#158: Shopping for Records on the Anniversary of Paul Revere’s Ride

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On the 240th anniversary of Paul Revere’s ride,
I ride to Music Millennium for Record Store Day.
I wait in line for an hour to get inside
and while I wait I see a former student
of mine whose friend (just along for the journey)
is offered $100 by some dude with an ankle
injury to give up his spot in line.
I give $1, the last dollar bill in my wallet,
to a sad sad man who says he needs
bus fare. And speaking of busses, while we
all wait in line a bus pulls up
with a live band inside–and they do a set
inside this bus with the doors open so
people can hear, a three piece, I think.
There’s a drummer in the bus,
a guitar player who sings, and a bass player
who performs the set sitting on the floor
of the bus with his legs dangling out
the open doors. And the whole time the
bus is idling, you know, because that’s how
they are powering their amps.  They’re
pretty good but the exhaust fumes are
getting to me and I’m pretty happy as I
move farther up the sidewalk and closer
to the storefront doors and away from
the exhaust fumes.  Eventually, all
of us pilgrims are herded inside the store
and along a queue where all of the special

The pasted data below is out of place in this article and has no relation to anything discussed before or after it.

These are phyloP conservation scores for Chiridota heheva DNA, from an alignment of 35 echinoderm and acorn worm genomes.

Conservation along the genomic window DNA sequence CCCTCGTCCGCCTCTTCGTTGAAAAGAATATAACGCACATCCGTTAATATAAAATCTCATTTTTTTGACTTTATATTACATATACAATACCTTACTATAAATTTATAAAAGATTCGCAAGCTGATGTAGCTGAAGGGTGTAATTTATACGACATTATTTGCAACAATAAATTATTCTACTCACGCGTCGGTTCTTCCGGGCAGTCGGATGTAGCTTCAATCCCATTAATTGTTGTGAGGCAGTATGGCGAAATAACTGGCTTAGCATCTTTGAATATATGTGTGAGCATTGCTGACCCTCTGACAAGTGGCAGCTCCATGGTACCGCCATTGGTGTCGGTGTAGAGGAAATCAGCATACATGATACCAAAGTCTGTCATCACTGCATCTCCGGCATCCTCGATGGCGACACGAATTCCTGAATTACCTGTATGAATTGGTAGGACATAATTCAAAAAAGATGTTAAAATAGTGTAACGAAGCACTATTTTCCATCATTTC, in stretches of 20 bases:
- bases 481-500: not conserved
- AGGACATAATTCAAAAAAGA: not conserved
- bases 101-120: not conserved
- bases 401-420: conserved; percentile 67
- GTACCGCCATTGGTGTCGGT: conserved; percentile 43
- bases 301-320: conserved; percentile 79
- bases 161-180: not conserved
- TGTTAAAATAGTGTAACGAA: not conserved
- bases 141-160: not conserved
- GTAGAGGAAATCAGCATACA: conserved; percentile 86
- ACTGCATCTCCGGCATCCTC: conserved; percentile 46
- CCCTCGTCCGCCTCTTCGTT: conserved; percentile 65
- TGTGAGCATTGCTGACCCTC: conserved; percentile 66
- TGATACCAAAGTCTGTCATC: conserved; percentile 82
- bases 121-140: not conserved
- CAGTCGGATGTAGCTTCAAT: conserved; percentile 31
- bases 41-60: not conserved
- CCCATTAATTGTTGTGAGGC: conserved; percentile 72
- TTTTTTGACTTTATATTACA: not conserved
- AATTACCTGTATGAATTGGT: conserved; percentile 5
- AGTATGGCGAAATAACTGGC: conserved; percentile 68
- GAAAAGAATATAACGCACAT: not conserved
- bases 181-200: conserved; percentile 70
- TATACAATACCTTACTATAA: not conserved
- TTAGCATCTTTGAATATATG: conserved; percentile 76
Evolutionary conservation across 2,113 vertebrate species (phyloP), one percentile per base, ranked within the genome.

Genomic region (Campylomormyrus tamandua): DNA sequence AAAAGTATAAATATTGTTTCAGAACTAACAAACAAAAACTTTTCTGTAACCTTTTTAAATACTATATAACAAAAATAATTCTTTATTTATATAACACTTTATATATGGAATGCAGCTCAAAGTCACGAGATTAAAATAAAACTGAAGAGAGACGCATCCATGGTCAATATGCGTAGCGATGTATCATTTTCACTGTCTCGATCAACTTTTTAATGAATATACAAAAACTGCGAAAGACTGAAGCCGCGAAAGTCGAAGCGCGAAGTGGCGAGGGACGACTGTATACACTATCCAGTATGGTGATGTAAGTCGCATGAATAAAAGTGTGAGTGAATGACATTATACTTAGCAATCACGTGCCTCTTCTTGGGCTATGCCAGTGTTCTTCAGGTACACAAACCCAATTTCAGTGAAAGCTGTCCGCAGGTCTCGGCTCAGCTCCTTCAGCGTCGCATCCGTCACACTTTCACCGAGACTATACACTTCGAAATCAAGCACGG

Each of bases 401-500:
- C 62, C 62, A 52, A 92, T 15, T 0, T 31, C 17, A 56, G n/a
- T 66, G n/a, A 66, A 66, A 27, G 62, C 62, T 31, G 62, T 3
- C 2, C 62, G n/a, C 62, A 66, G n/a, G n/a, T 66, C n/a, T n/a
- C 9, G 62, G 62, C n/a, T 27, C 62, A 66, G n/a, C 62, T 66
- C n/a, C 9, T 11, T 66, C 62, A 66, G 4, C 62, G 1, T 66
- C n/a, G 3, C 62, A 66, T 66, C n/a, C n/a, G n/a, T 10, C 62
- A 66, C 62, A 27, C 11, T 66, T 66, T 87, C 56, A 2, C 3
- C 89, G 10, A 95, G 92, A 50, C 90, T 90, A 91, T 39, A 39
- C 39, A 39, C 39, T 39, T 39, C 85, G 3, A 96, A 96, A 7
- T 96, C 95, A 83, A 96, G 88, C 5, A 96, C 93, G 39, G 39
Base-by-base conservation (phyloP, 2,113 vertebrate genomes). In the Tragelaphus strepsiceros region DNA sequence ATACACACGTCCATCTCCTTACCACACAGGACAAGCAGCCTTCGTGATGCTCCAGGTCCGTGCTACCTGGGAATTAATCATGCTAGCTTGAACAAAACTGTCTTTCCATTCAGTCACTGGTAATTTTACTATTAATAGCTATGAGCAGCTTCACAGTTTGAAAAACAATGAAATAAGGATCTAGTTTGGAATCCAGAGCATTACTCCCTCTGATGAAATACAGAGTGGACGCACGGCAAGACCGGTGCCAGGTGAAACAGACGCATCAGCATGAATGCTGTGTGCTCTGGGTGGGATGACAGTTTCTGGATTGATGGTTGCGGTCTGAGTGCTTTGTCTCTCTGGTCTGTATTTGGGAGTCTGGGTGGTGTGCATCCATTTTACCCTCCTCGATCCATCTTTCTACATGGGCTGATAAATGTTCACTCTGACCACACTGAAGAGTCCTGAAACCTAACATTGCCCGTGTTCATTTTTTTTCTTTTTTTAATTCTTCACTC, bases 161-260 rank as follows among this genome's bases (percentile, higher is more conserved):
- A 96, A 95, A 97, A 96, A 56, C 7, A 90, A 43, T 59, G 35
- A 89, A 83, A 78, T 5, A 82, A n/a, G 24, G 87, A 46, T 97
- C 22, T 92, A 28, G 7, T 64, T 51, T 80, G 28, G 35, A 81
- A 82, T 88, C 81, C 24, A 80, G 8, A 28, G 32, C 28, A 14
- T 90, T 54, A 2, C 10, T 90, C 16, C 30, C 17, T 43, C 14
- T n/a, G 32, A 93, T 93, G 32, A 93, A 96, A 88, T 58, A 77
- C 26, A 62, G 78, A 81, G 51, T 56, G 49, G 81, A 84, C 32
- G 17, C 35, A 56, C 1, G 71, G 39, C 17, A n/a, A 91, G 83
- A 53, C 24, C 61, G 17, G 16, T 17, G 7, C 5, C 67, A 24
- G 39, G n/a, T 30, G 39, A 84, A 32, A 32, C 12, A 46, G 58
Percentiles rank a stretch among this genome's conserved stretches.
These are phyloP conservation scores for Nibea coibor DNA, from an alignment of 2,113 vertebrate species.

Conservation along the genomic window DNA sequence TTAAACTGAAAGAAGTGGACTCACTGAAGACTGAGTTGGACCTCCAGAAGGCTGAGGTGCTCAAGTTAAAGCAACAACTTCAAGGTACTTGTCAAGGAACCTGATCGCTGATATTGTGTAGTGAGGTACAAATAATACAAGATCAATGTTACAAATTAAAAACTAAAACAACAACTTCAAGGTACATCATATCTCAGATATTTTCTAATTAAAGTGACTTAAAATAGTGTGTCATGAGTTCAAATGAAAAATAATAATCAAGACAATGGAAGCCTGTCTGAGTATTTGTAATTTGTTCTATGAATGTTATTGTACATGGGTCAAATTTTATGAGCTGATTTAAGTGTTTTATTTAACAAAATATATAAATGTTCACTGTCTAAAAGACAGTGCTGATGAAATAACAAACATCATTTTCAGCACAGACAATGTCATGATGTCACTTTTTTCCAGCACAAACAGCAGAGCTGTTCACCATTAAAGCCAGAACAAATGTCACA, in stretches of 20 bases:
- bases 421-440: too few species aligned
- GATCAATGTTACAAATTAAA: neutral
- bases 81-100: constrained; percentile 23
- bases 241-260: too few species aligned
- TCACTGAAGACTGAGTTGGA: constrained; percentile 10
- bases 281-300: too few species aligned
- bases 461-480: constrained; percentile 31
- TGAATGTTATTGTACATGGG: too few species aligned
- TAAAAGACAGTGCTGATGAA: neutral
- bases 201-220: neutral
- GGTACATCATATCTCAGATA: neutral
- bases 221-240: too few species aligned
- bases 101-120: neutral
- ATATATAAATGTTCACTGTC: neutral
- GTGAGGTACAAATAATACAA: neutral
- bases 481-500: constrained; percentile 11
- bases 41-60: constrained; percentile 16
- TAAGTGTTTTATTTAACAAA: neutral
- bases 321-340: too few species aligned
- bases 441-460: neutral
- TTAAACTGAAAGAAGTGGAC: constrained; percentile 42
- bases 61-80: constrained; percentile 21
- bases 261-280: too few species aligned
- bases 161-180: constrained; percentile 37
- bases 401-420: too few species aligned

Record Store Day exclusive releases
are on display.  Each person takes his turn
flipping through the stacks in alphabetical
order and the line moves at a snail’s pace
while the rest of the store where one
would do his or her regular music shopping
seems relatively clear of crowd, nearly empty.
We all waited in line for an hour to wait in a line.
I love being here and doing this, one of the few
truly consumeristic pleasures I have, even
though I am underwhelmed by the offerings,
end up choosing only one Record Store Day
special release, a clear orange vinyl pressing
of “Do the Collapse” by Guided By Voices.
Everything else I bring home with me I could
have found on any other day at practically
any old time without having to wait in line
for an hour. New Death Cab, new Sufjan,
an old record sorely missing from my collection,
“Dirt” by Alice in Chains. No matter, I’m still
pretty pleased with myself, having had an
experience, an outing, a very public few hours
of solitude, doing the thing that since childhood
has been one of my very favorite things to do
in the world: shopping for records.

Published by michaeljarmer

I'm a public high school English teacher, fiction writer, poet, and musician in Portland, Oregon

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